We were slowly making our way in the direction of Vietnam. We wanted to spend a few days in eastern Cambodia. We chose San Monoran in the Mondulkiri province. The hotel we chose had cozy little bungalows spread on a grassy hillside. Horses and cows roamed freely and the main building and restaurant had a very chilled out atmosphere. It was very nice, but what we really came here for were elephants.
We went for an elephant trek through the mountains. At first, a minivan brought us to a local village. It was pleasant here. The landscape was hilly but dry. It looked a little like the western US. Pigs and piglets roamed freely, and kids ran around, often not wearing much at all. We waited full of anticipation for our ride to arrive. Then it came. An elephant emerged from behind a house, with its handler sitting on its neck. It walked up to the loading platform. Soon, another one appeared at the end of the village and made its way towards us. We were giddy.
We got on top of the loading platform and the handler motioned for me to get on. It was a weird experience. The elephant was standing there and the first thing I was to do was to step on its head. I was not sure what to expect — was it going to be soft? Springy? It ended up being hard as wood and I quickly stepped over it and into the basket on the elephant’s back. Weronika followed and our elephant started slowly roaming here and there while Paddy and Ola made their way into their basket.
We headed down a hill on top of our elephants. Ola and Paddy’s elephant was constantly hungry and kept grabbing patches of grass and small shrubs with his trunk. Eventually our elephant decided it wanted to lead and passed theirs. We made it down a hill, which seemed terribly steep on top of elephant back, but upon further thought was not that steep at all. Finally, we arrived at a river where the handlers let the elephants loose in the jungle. It is strange how quickly you can loose sight of such an immense beast. Outs practically disappeared as soon as it crossed the river and make it two meters up a path, without even venturing into the woods.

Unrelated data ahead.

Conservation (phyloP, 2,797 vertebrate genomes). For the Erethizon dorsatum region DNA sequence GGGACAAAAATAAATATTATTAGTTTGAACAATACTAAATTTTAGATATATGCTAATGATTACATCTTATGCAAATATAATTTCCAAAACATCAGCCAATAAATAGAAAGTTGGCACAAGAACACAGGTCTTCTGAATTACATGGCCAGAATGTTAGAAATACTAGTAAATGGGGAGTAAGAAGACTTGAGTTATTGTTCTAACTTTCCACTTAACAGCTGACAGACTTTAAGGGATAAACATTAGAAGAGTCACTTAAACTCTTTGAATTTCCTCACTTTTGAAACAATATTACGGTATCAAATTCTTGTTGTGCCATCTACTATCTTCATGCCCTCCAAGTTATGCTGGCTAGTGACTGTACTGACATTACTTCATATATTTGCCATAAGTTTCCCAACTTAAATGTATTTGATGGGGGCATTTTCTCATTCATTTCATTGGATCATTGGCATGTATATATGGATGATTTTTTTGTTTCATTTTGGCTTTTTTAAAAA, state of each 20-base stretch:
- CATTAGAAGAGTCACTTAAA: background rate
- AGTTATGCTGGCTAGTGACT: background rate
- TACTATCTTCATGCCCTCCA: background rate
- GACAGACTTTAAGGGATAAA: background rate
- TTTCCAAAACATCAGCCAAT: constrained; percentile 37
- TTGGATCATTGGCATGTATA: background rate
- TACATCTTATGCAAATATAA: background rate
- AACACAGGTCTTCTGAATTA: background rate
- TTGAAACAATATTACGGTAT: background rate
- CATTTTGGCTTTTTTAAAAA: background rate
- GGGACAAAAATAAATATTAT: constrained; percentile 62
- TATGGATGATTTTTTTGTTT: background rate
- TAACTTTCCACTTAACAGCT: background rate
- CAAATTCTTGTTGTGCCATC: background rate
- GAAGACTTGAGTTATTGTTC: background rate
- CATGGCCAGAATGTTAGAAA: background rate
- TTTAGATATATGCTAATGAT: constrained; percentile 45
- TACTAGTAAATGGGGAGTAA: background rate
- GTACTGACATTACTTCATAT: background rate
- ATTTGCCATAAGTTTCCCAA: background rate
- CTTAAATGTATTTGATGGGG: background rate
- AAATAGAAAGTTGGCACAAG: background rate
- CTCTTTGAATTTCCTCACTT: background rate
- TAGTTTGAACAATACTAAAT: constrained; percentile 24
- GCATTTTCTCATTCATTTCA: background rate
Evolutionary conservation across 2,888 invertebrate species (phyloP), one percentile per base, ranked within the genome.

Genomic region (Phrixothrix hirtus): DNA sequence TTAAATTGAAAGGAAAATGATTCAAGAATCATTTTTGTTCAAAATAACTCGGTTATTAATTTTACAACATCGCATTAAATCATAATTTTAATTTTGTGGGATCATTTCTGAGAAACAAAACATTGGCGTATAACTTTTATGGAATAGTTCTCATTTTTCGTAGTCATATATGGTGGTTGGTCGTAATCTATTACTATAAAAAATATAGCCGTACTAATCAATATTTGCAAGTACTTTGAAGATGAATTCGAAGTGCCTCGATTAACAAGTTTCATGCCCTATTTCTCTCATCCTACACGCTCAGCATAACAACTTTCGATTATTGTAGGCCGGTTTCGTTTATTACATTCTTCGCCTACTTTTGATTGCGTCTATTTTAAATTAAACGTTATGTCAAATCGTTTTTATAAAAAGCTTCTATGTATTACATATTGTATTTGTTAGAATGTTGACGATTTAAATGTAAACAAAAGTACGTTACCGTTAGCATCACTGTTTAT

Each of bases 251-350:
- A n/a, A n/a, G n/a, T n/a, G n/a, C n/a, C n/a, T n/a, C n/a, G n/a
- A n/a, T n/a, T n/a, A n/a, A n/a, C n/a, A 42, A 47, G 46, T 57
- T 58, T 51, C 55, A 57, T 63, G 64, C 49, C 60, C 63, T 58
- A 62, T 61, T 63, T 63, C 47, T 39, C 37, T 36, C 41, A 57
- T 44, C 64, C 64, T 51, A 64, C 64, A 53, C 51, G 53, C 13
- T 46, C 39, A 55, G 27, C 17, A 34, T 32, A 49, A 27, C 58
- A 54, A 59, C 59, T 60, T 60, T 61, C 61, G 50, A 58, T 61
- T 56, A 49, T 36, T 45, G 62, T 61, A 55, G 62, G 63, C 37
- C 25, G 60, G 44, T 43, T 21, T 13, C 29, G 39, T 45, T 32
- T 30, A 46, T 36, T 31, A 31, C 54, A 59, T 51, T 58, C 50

We hung out here, ate lunch, and read books. The elephants supposedly did the same, minus the reading. We wanted to find them but it was fruitless. How do you lose three elephants in the jungle? Seems impossible, but is not that difficult at all. They eventually did make it back and it was bath time.
The elephant walked into the swift cold river right next to the area we were picnicking. The man from the other couple which was there with us jumped into the frigid water and together with the handler were scrubbing the elephant down. The animal seemed to enjoy it and was rolling over to the side when needed so that other areas could be washed. Eventually, with the tourist on his back, the elephant got up and left the river.
Paddy, Weronika and I immediately jumped into the water, forgetting how cold it was. Another elephant was making his way towards us and we were not about to pass the opportunity of washing it. Its towering shape slowly got smaller and smaller as it carefully stepped down rocks and submerged in the river. Eventually, just the top of his back and the top half of his head were sticking out, with the eyes right at water level. The trunk would emerge occasionally for a breath of air. We scrubbed the red earth diligently. However, this elephant did not seem to enjoy his bath as much as the previous one. As soon as Paddy got on his back, the elephant got up and left the river, half dirty.
Weronika and I waited for the third elephant, as we were determined to ride it bareback out of the water as well. Unfortunately, it never came. Its handler washed it earlier in another spot. The consolation is that on the way back, Weronika got to ride on the elephant’s neck while I sat in the basket.